Matt Foley is a photographer based out of Lake Tahoe, California. His work revolves around what he loves doing the most which are snowboarding and splitboarding, climbing, skating, and surfing. He is originally from the Midwest but moved to California a few years ago and he defined himself as lucky enough to call the Eastern Sierras my home. For now, he spends most of my days splitboarding or climbing around the Tahoe Basin region.
When did you start to photograph snowboards? Were you already a snowboard lover?
I started snowboarding at age 7 in the Midwest and fell in love with it immediately. I didn’t grow up in an area of the country with big mountains but my friends parents had a ski shop growing up. So we were fortunate enough to have access to boards and a small hill to learn. I grew up a park rat filming and shooting my friends on my family’s vhs handycam at our local 300ft “mountain”. We were always making little edits but it wasn’t until after college when I moved out to California that I began pursuing photography more full time.
Tell us your the best snowboard trip you ever did and the favorite photos that you took during those days.
One of my favorite trips of this past season was meeting up with the Korua Shapes crew up at Bachelor. I spent a few days shooting stills with them as they were filming a video project. Photographing those guys is a blast, everything they do is so stylish and Bachelor is naturally a wavy mountain so watching their approach to the terrain was awesome.
You take many b&w minimalistic shots, why? Is there a reason?
I love focusing on form and simplicity when taking photographs and black & white lends itself really well to that, especially in snow. I enjoy the process of emphasizing shapes in an image over color which can sometimes be a bit of a distraction to the eye. It’s a combination of that and many of the photographers I’m most inspired by shoot a lot of b&w.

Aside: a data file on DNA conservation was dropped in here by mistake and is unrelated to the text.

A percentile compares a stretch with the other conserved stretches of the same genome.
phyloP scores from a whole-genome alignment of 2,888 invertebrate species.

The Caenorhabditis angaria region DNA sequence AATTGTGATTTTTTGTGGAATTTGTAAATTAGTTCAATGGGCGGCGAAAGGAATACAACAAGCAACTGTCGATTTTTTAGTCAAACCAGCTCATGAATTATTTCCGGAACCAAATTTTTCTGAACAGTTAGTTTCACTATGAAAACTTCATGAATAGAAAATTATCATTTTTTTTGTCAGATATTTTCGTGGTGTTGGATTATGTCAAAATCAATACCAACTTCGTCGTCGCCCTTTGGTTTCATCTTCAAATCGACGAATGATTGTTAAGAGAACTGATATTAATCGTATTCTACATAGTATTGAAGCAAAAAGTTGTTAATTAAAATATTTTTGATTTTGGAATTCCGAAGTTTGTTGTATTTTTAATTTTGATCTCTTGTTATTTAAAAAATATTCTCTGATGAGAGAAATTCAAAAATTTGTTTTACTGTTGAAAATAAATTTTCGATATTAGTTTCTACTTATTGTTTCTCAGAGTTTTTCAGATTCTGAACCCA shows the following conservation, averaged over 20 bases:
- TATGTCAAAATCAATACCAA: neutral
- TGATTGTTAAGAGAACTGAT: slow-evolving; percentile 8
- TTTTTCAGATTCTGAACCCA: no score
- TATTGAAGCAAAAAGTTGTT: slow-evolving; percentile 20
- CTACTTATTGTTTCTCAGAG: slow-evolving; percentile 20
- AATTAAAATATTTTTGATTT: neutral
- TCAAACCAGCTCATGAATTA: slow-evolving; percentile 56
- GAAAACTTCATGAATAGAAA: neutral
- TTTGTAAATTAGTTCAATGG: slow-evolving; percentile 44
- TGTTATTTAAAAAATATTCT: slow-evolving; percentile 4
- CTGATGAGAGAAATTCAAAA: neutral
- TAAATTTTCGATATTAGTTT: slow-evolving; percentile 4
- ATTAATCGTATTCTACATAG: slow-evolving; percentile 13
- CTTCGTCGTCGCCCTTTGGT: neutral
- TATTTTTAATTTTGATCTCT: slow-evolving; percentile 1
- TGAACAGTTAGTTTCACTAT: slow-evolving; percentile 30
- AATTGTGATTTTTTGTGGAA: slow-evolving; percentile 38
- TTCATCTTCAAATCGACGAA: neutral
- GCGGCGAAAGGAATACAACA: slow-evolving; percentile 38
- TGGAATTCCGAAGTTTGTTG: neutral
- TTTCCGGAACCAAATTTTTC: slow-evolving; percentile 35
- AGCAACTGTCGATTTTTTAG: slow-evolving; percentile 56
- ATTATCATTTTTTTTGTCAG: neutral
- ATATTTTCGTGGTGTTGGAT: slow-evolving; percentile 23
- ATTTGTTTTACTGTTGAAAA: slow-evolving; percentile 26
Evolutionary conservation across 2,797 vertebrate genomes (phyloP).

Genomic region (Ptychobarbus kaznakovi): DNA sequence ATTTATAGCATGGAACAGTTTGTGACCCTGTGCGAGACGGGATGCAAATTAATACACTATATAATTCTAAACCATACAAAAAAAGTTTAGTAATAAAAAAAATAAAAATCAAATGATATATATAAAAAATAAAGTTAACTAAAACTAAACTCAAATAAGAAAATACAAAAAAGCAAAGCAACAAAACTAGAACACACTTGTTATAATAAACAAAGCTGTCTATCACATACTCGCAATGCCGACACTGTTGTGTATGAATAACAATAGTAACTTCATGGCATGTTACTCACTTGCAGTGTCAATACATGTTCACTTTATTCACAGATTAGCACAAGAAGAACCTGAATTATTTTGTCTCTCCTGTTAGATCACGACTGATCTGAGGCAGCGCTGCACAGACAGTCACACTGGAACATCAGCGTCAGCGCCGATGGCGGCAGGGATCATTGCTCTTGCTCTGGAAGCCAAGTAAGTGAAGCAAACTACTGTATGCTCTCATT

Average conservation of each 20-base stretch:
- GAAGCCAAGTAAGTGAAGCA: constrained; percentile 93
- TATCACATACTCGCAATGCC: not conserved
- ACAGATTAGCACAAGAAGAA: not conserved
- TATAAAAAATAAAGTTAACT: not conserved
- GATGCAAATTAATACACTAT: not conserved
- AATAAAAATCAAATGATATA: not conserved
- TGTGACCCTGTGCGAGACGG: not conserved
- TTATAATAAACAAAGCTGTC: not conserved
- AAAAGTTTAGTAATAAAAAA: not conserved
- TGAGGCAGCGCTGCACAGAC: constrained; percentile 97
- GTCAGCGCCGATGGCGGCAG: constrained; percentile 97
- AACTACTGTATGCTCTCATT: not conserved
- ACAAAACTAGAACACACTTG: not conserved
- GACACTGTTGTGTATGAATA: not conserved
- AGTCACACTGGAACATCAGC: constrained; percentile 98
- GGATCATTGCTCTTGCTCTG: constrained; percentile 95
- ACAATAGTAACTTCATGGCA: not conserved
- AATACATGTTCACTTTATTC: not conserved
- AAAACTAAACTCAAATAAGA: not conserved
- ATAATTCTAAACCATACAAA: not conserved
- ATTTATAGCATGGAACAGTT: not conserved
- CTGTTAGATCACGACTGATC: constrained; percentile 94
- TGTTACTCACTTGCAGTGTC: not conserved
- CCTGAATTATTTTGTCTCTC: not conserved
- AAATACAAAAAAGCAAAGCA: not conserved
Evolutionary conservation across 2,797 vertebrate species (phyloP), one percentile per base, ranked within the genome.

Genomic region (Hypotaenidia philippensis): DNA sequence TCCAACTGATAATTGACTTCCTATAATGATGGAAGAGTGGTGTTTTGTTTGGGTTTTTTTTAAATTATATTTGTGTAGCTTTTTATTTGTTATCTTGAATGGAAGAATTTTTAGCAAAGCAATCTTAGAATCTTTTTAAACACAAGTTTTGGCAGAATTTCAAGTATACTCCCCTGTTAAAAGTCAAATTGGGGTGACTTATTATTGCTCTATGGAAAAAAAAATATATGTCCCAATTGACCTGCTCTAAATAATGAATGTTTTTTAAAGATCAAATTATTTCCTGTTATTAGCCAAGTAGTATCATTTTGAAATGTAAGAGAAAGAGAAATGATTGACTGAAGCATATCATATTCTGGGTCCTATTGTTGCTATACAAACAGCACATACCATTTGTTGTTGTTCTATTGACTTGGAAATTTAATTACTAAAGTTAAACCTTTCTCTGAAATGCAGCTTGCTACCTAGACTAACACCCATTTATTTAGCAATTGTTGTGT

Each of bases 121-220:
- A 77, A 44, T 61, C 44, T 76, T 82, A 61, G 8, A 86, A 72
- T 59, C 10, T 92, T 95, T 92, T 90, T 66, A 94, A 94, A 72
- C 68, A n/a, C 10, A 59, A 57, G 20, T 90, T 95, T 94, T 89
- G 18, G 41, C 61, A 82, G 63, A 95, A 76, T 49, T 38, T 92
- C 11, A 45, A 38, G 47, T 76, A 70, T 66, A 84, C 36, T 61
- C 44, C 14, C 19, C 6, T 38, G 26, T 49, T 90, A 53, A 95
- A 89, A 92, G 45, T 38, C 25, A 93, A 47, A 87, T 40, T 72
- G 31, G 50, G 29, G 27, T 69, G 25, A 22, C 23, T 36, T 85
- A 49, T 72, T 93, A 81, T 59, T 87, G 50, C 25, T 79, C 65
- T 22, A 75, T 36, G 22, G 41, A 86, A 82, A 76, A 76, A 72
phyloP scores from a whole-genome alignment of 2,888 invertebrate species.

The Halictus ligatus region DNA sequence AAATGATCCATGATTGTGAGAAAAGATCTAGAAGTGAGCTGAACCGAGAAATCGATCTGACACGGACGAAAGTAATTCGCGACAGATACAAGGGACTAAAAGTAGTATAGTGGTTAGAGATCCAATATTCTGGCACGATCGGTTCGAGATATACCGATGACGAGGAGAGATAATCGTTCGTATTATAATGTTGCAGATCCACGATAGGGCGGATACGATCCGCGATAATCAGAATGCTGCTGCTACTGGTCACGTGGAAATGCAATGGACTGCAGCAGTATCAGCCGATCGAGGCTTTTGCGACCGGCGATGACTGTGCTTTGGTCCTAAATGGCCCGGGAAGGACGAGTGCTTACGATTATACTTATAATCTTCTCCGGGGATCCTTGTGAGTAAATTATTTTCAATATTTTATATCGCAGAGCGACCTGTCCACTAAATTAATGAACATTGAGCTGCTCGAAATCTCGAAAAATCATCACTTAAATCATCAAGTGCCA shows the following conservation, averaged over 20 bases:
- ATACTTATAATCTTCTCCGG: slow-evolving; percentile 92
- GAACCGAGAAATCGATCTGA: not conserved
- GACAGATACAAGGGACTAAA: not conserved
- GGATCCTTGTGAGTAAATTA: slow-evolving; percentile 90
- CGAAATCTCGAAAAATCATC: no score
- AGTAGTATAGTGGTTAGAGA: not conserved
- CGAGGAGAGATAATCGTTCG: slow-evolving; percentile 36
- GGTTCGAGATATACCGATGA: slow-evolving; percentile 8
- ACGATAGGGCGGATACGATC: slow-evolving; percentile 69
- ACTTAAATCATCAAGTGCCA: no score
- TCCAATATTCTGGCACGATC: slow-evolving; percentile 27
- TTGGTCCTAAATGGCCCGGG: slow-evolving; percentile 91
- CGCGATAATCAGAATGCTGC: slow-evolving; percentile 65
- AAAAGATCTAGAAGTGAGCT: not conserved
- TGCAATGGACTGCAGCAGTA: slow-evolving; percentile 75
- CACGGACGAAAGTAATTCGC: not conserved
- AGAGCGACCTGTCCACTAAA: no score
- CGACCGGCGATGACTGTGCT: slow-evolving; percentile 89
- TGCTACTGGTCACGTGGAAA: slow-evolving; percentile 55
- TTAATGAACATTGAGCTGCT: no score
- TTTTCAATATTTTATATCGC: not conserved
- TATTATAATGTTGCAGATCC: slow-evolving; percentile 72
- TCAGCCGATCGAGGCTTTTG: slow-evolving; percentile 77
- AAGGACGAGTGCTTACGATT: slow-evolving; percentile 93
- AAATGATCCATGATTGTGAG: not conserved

Which kind of cameras and lens do you take with you when you want to shoot photos with snowboarders and why?
I shoot on Sony mirrorless cameras as well as a few different 35mm and medium format film cameras. What lenses I take really depends on the day. For splitboard missions I try to be as lightweight as I can so I’ll only take maybe one zoom lens and a prime. Resort days I’m bound to have a heavier pack and bring a few more lenses to have more options.
Tell us your three favorite shots on snow? And the little story behind all of them.
The first photo from the left was shot on the West Shore of Lake Tahoe. Some friends and I toured up Mt. Tallack in hopes of getting this line called the Cross in good conditions. The couloir ended up being an ice skating rink but the bowl underneath the exit of the line was some of the best corn snow I’ve scored so far this spring. My buddy Jack is pictured here finding a big natural bank to lay out a carve.
The central one is of Nicholas Wolken up at the Bachelor halfpipe. It was the end of the day and Nicholas and Lars Popp we’re sessioning the pipe. Nicholas was laying out these huge alley oop carves and as the sun lowered this really defined shadow line came across the pipe. This was one on one of his last hits before we called it a day.